Reduce, reuse, recycle. These three R’s are more than a catchphrase, they are a national policy of the United States, enacted by Congress at 42 USC 6902(b). This guide provides tips for using source reduction to minimize the volume of hazardous waste your facility generates.
Even the most comprehensive safety program can only mitigate—not eliminate—risk associated with the flash fire hazard. A valuable means of mitigating injuries is implementing a solid PPE program around FR clothing. In a flash fire context, flame resistant clothing provides further protection and offers a foundational defense. This paper guides safety managers and purchasers in the selection, use, care and maintenance of clothing for flash fire protection that’s compliant with the industry consensus standard NFPA® 2112.
A game-changing style gets high marks from safety pros and workers alike
August 29, 2019
The Portland contractor is one of a growing number of construction companies switching from the traditional hard hat or “skull buckets” to the new safety helmets, manufactured by companies such as Petzl, and modeled after rock-climbing and fire and rescue helmets.
To record or not to record? That is the question when an employee gets sick or injured at work. In most cases, injuries that occur at work are work-related and must be recorded to maintain compliance with OSHA regulation. That said, OSHA provides nine specific exceptions to this general rule.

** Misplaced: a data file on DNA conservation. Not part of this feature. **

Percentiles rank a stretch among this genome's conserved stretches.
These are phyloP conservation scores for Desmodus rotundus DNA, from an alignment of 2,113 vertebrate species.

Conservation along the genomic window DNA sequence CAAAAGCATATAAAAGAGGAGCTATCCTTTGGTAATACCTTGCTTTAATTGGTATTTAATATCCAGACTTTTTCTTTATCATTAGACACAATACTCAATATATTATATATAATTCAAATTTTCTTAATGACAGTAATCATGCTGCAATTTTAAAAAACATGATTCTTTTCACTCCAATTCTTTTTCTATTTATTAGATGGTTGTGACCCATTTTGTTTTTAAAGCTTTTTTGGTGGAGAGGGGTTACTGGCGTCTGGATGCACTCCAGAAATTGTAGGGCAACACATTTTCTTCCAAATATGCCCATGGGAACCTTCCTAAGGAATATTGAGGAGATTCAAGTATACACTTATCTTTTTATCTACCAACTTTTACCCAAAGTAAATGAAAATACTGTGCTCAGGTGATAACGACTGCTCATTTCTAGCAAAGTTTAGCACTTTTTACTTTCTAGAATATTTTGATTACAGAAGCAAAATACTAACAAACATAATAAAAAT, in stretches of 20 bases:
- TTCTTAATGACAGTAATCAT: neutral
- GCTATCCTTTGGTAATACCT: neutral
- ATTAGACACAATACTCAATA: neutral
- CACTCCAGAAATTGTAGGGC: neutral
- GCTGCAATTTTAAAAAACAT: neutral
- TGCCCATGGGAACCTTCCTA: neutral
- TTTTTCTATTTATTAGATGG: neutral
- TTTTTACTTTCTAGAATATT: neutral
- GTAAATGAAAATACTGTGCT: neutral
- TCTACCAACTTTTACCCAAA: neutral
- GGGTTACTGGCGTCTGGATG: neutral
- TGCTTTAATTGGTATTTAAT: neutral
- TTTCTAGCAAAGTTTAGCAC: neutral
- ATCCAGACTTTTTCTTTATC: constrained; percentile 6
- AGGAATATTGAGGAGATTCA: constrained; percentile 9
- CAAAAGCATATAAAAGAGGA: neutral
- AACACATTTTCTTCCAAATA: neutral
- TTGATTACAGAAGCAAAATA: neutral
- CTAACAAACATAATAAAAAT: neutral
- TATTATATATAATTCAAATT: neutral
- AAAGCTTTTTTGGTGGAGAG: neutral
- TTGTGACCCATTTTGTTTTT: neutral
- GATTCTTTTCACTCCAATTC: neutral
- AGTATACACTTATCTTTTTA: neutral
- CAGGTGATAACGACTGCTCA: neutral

Your hazardous materials are out the door—safely shipped off by highway, rail, air, or vessel. With the shipment gone, the paperwork you generated is your proof that you followed the regulations properly and did your part to comply.
Personnel who handle or work with hazardous substances need effective training to protect themselves, their co-workers, and the public.
February 12, 2019
There is no such thing as a one-size-fits-all HAZWOPER training. Because they face different situations and hazards, emergency responders and site clean-up workers each need HAZWOPER training that covers their specific responsibilities.
Keeping workers safe is a top priority in the electrical industry. This white paper details the key changes to the 2018 edition of NFPA 70E, and how a daily wear personal protective equipment (PPE) program can help you achieve a high level of protection while staying compliant.
In the event of an emergency, facilities must be prepared to respond to various potential dangers or crises. Facilities that work with caustic materials are required by OSHA to provide suitable facilities for quick flushing of the eyes, face and/or body.